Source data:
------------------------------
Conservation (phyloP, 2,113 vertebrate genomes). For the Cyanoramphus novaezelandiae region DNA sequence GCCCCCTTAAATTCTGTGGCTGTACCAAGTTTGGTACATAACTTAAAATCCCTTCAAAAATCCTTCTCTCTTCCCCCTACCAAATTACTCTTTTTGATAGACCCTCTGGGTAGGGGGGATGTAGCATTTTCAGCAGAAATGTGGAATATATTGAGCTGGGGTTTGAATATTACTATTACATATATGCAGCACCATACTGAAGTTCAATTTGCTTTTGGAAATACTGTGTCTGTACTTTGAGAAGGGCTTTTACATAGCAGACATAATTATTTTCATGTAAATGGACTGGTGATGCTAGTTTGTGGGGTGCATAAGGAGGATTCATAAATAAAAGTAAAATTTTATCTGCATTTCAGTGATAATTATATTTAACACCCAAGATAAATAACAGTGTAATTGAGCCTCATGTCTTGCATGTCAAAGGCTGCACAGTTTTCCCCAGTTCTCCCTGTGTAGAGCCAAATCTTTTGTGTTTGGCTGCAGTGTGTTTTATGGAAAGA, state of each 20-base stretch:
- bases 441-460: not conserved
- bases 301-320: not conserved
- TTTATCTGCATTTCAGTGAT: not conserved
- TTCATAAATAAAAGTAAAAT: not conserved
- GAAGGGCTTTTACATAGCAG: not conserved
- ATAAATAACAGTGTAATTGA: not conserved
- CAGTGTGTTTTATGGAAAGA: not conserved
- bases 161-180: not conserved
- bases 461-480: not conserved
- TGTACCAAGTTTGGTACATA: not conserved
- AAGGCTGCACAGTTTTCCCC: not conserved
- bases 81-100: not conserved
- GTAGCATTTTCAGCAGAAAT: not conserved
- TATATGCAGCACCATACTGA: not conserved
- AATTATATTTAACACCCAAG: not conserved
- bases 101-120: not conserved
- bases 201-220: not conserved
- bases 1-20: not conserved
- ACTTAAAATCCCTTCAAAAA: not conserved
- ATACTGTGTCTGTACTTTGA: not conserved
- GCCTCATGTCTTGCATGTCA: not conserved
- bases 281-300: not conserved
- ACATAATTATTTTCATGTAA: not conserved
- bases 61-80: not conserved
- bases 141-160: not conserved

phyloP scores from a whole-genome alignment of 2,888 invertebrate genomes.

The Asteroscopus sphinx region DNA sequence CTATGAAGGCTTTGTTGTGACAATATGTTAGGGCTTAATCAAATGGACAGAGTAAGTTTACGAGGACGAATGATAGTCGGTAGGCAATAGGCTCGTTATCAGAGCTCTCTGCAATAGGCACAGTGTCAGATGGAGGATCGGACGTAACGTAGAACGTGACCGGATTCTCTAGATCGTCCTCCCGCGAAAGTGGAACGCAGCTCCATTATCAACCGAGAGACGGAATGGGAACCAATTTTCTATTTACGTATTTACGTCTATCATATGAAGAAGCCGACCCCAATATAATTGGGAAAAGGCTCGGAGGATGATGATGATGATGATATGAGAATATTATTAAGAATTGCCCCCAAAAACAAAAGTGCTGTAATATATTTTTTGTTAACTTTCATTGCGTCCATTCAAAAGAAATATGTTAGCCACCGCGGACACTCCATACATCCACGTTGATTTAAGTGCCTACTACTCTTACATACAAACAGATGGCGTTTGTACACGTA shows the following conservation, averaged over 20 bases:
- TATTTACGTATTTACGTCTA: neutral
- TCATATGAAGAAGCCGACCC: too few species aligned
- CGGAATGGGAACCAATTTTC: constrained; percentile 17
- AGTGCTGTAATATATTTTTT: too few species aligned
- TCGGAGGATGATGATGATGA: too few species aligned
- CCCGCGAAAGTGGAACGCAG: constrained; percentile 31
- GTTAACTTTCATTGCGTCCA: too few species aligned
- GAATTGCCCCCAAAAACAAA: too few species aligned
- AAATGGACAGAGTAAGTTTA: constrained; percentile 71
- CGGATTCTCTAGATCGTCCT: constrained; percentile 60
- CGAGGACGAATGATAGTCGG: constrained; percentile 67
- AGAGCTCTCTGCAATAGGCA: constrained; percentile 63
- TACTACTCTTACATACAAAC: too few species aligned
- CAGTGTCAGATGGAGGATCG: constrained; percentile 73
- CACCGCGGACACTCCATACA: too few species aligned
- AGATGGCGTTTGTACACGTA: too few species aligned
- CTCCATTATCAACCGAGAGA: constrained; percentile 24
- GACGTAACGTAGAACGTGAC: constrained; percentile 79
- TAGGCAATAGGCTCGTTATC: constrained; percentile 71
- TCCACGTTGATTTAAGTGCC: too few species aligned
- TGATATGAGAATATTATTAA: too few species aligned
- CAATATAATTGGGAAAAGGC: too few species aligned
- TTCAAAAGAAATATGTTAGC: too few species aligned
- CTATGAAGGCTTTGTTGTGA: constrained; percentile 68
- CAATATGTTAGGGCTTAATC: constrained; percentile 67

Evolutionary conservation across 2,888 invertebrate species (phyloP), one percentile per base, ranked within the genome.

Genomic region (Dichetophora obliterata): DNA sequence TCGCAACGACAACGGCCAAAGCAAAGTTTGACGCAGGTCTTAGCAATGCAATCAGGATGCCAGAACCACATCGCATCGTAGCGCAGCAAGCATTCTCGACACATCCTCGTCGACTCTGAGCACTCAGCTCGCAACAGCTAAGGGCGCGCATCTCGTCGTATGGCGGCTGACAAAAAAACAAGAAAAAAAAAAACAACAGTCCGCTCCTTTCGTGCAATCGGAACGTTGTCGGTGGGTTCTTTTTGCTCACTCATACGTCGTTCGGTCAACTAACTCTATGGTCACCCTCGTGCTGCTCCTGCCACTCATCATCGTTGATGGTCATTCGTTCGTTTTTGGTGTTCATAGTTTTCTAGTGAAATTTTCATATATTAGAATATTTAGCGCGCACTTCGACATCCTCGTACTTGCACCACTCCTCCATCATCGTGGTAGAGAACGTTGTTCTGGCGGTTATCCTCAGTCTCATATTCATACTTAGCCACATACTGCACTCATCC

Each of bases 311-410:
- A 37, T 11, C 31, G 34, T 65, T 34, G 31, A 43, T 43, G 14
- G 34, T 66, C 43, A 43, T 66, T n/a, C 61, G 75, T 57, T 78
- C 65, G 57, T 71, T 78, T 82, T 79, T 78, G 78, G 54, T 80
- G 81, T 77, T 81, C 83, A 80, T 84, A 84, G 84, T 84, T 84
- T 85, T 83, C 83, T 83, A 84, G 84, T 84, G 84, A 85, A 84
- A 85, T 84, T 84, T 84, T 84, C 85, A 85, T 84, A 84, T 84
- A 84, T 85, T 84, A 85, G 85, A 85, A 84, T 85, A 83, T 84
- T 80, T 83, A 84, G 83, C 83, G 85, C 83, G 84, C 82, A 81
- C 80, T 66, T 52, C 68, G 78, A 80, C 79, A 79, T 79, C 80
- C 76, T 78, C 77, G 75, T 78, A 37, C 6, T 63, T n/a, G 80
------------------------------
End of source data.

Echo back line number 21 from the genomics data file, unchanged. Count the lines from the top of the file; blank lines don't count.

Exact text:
- ATACTGTGTCTGTACTTTGA: not conserved